House Speaker Cathy Tilton, a Wasilla Republican, listens Monday morning to amendments to a bill she sponsored that seeks to bar the state and local governments in Alaska from mandating restrictions or closures to firearms and retailers in the event of a disaster. (Clarise Larson/ Juneau Empire)

House Speaker Cathy Tilton, a Wasilla Republican, listens Monday morning to amendments to a bill she sponsored that seeks to bar the state and local governments in Alaska from mandating restrictions or closures to firearms and retailers in the event of a disaster. (Clarise Larson/ Juneau Empire)

Bill disallowing firearm restrictions during emergencies moves toward third reading

It’s expected to have its final reading Wednesday.

A bill that seeks to bar the state and local governments in Alaska from mandating restrictions or closures to firearms and retailers in the event of a disaster is set to have its final reading Wednesday after being advanced by the state House after a series of failed and tabled amendments Monday morning.

The bill, sponsored by House Speaker Cathy Tilton, a Wasilla Republican, is largely considered to be in response to mandated closures of firearm retailers and other entities that were deemed non-essential during the COVID-19 pandemic.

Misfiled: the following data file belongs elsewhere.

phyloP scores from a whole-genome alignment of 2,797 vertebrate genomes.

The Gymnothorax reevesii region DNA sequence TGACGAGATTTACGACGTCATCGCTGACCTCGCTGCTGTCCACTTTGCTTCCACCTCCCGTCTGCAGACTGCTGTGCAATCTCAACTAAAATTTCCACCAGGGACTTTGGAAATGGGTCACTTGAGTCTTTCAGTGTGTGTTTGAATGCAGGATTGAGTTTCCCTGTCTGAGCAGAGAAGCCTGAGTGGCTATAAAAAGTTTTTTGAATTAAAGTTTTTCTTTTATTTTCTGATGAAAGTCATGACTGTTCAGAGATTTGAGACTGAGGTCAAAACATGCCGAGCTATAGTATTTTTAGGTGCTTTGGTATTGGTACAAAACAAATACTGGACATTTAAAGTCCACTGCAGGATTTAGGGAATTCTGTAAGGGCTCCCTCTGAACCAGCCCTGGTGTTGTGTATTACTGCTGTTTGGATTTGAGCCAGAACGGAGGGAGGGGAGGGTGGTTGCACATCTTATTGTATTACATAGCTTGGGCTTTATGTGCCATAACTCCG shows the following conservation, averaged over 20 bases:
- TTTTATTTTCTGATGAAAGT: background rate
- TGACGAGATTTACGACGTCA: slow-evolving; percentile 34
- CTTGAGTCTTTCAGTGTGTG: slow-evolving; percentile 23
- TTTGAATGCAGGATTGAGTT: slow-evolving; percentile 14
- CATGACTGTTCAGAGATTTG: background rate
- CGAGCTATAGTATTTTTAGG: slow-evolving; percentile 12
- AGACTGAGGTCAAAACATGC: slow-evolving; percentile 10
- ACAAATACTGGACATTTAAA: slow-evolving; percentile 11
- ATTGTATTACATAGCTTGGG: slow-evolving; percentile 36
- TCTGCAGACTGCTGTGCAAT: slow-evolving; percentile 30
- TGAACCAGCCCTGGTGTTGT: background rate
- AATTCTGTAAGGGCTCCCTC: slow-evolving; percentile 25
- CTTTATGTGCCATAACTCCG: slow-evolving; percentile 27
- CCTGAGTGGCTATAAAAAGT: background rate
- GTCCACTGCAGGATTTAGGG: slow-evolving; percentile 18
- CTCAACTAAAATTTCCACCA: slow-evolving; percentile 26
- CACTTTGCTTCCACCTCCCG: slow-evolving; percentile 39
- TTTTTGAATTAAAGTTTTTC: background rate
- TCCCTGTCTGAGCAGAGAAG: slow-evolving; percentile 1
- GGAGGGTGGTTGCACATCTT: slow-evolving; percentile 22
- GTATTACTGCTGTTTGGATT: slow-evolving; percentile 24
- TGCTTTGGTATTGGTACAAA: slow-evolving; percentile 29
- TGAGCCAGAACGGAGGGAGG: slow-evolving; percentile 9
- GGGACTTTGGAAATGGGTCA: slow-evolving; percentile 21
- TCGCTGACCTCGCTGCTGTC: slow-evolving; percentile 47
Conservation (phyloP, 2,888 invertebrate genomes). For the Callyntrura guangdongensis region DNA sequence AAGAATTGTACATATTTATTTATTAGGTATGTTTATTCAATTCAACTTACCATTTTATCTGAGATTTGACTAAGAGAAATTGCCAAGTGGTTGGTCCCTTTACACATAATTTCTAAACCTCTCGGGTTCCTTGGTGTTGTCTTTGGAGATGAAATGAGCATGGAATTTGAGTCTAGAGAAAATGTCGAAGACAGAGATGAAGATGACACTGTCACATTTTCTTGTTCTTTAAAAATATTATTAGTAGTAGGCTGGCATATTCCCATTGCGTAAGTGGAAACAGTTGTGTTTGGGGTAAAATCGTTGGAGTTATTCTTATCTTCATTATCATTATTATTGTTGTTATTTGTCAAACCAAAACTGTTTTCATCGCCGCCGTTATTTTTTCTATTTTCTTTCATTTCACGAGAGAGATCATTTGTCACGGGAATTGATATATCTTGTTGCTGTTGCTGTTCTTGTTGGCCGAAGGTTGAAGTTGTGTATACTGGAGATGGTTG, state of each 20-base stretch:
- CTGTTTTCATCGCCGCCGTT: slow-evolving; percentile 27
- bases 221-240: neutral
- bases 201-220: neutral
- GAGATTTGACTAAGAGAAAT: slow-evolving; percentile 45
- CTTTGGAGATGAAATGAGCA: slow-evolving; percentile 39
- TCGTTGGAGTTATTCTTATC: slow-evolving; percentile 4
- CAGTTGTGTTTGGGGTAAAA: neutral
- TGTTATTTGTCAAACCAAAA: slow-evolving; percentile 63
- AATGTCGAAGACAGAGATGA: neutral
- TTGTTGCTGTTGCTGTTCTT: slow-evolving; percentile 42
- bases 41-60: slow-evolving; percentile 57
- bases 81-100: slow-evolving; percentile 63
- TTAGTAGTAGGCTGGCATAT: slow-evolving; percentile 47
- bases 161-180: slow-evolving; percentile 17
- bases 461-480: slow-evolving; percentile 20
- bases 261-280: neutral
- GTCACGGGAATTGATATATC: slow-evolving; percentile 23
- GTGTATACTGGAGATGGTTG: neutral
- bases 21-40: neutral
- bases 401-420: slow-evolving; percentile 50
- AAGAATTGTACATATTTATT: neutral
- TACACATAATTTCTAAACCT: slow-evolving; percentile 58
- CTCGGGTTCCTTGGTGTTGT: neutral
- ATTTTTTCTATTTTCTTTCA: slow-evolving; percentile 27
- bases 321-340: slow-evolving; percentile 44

According to Tilton’s sponsor statement on the bill, she argues that the bill would reaffirm Alaska residents’ right to “survive and protect themselves” and stop government “infringement on the right to keep and bear arms” when a disaster emergency is declared.

If passed, in the event of a future disaster emergency both state or municipal agencies in Alaska would be disallowed from placing restrictions on the possession, use or transfer of a firearm, firearm accessory, ammunition, or other weapons for personal use unless the restrictions are applied to all other commerce.

Similar bills have passed in states like North Dakota, West Virginia, Georgia and South Dakota, and a version of the bill was introduced by the Senate last session by Sen. Robert Myers, a North Pole Republican. It failed by two votes on the final day of the session.

In written testimony sent to the House Community and Regional Affairs Committee in March, Alexandria Weddell of Skagway expressed opposition to the bill, describing it as “frivolous” and said it “truthfully does not make much sense.”

“I do not see how this makes anyone safer during an emergency and moreover, during times of emergencies our communities do NOT need laws and rules limiting what our bodies of government can do,” she stated.

Jon and Ruth Ewig, of Fairbanks, disagreed, and in written testimony voiced their support for the bill, arguing the bill solidifies the right to bear arms in a disaster.

“Governments do not grant or take away our God-given rights,” the letter stated. “Governments are supposed to protect our inalienable rights which are from God.”

The bill is expected to have its third reading Wednesday.

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• Contact reporter Clarise Larson at clarise.larson@juneauempire.com or (651)-528-1807.

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